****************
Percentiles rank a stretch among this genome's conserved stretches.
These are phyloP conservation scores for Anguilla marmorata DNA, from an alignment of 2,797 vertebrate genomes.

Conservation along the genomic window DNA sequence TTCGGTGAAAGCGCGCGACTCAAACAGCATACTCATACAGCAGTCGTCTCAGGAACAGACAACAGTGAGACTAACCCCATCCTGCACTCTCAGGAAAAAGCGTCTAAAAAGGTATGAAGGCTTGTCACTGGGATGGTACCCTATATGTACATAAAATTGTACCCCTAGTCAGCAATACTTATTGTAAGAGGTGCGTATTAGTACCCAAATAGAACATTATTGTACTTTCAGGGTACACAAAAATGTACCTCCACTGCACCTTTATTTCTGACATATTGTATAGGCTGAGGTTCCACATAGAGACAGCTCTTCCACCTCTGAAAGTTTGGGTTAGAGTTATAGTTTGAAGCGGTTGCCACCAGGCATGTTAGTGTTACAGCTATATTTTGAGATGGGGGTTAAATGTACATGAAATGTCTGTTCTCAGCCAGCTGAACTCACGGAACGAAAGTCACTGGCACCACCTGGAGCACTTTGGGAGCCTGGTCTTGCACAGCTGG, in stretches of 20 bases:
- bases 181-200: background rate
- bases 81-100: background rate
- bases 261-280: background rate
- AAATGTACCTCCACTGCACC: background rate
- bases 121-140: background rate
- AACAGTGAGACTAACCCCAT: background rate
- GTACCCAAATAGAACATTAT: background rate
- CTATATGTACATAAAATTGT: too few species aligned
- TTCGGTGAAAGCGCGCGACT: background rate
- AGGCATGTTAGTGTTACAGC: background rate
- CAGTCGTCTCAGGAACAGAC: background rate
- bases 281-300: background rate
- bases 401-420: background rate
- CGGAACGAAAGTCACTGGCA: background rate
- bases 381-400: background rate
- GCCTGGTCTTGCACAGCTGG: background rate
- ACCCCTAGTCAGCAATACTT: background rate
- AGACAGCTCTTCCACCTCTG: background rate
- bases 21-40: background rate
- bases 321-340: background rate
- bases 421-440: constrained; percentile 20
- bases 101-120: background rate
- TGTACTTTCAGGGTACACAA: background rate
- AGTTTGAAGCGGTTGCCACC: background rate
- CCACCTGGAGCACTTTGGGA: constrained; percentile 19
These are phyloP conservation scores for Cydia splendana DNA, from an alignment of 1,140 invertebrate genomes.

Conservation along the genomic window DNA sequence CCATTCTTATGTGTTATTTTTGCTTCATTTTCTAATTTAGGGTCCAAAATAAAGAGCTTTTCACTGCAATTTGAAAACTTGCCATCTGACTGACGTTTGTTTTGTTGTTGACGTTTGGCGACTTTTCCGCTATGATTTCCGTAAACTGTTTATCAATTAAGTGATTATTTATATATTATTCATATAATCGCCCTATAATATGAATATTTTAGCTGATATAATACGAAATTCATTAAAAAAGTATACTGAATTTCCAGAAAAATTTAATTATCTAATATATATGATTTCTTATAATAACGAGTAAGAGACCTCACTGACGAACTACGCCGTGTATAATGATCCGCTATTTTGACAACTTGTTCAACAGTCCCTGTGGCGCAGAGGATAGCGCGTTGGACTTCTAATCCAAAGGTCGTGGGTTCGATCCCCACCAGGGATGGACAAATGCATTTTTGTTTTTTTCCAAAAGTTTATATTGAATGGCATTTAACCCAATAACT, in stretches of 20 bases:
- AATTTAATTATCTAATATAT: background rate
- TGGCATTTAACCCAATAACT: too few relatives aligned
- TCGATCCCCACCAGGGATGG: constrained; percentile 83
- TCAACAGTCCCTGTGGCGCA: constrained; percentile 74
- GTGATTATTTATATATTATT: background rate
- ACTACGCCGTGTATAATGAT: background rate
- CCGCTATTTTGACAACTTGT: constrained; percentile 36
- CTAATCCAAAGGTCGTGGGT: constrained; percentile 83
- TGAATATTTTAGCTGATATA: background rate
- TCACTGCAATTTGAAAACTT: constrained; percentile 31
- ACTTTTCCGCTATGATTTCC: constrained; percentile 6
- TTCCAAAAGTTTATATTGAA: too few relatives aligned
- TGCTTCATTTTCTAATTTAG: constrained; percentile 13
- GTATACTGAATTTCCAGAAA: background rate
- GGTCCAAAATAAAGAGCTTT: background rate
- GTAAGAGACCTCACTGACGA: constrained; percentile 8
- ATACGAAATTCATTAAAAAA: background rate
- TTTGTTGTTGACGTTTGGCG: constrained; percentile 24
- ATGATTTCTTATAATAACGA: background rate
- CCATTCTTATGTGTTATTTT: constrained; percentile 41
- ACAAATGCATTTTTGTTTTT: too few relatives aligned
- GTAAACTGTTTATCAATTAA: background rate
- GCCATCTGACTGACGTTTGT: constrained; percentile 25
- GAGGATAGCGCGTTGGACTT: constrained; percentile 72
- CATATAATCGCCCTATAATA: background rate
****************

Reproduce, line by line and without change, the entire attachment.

Percentiles rank a stretch among this genome's conserved stretches.
These are phyloP conservation scores for Anguilla marmorata DNA, from an alignment of 2,797 vertebrate genomes.

Conservation along the genomic window DNA sequence TTCGGTGAAAGCGCGCGACTCAAACAGCATACTCATACAGCAGTCGTCTCAGGAACAGACAACAGTGAGACTAACCCCATCCTGCACTCTCAGGAAAAAGCGTCTAAAAAGGTATGAAGGCTTGTCACTGGGATGGTACCCTATATGTACATAAAATTGTACCCCTAGTCAGCAATACTTATTGTAAGAGGTGCGTATTAGTACCCAAATAGAACATTATTGTACTTTCAGGGTACACAAAAATGTACCTCCACTGCACCTTTATTTCTGACATATTGTATAGGCTGAGGTTCCACATAGAGACAGCTCTTCCACCTCTGAAAGTTTGGGTTAGAGTTATAGTTTGAAGCGGTTGCCACCAGGCATGTTAGTGTTACAGCTATATTTTGAGATGGGGGTTAAATGTACATGAAATGTCTGTTCTCAGCCAGCTGAACTCACGGAACGAAAGTCACTGGCACCACCTGGAGCACTTTGGGAGCCTGGTCTTGCACAGCTGG, in stretches of 20 bases:
- bases 181-200: background rate
- bases 81-100: background rate
- bases 261-280: background rate
- AAATGTACCTCCACTGCACC: background rate
- bases 121-140: background rate
- AACAGTGAGACTAACCCCAT: background rate
- GTACCCAAATAGAACATTAT: background rate
- CTATATGTACATAAAATTGT: too few species aligned
- TTCGGTGAAAGCGCGCGACT: background rate
- AGGCATGTTAGTGTTACAGC: background rate
- CAGTCGTCTCAGGAACAGAC: background rate
- bases 281-300: background rate
- bases 401-420: background rate
- CGGAACGAAAGTCACTGGCA: background rate
- bases 381-400: background rate
- GCCTGGTCTTGCACAGCTGG: background rate
- ACCCCTAGTCAGCAATACTT: background rate
- AGACAGCTCTTCCACCTCTG: background rate
- bases 21-40: background rate
- bases 321-340: background rate
- bases 421-440: constrained; percentile 20
- bases 101-120: background rate
- TGTACTTTCAGGGTACACAA: background rate
- AGTTTGAAGCGGTTGCCACC: background rate
- CCACCTGGAGCACTTTGGGA: constrained; percentile 19
These are phyloP conservation scores for Cydia splendana DNA, from an alignment of 1,140 invertebrate genomes.

Conservation along the genomic window DNA sequence CCATTCTTATGTGTTATTTTTGCTTCATTTTCTAATTTAGGGTCCAAAATAAAGAGCTTTTCACTGCAATTTGAAAACTTGCCATCTGACTGACGTTTGTTTTGTTGTTGACGTTTGGCGACTTTTCCGCTATGATTTCCGTAAACTGTTTATCAATTAAGTGATTATTTATATATTATTCATATAATCGCCCTATAATATGAATATTTTAGCTGATATAATACGAAATTCATTAAAAAAGTATACTGAATTTCCAGAAAAATTTAATTATCTAATATATATGATTTCTTATAATAACGAGTAAGAGACCTCACTGACGAACTACGCCGTGTATAATGATCCGCTATTTTGACAACTTGTTCAACAGTCCCTGTGGCGCAGAGGATAGCGCGTTGGACTTCTAATCCAAAGGTCGTGGGTTCGATCCCCACCAGGGATGGACAAATGCATTTTTGTTTTTTTCCAAAAGTTTATATTGAATGGCATTTAACCCAATAACT, in stretches of 20 bases:
- AATTTAATTATCTAATATAT: background rate
- TGGCATTTAACCCAATAACT: too few relatives aligned
- TCGATCCCCACCAGGGATGG: constrained; percentile 83
- TCAACAGTCCCTGTGGCGCA: constrained; percentile 74
- GTGATTATTTATATATTATT: background rate
- ACTACGCCGTGTATAATGAT: background rate
- CCGCTATTTTGACAACTTGT: constrained; percentile 36
- CTAATCCAAAGGTCGTGGGT: constrained; percentile 83
- TGAATATTTTAGCTGATATA: background rate
- TCACTGCAATTTGAAAACTT: constrained; percentile 31
- ACTTTTCCGCTATGATTTCC: constrained; percentile 6
- TTCCAAAAGTTTATATTGAA: too few relatives aligned
- TGCTTCATTTTCTAATTTAG: constrained; percentile 13
- GTATACTGAATTTCCAGAAA: background rate
- GGTCCAAAATAAAGAGCTTT: background rate
- GTAAGAGACCTCACTGACGA: constrained; percentile 8
- ATACGAAATTCATTAAAAAA: background rate
- TTTGTTGTTGACGTTTGGCG: constrained; percentile 24
- ATGATTTCTTATAATAACGA: background rate
- CCATTCTTATGTGTTATTTT: constrained; percentile 41
- ACAAATGCATTTTTGTTTTT: too few relatives aligned
- GTAAACTGTTTATCAATTAA: background rate
- GCCATCTGACTGACGTTTGT: constrained; percentile 25
- GAGGATAGCGCGTTGGACTT: constrained; percentile 72
- CATATAATCGCCCTATAATA: background rate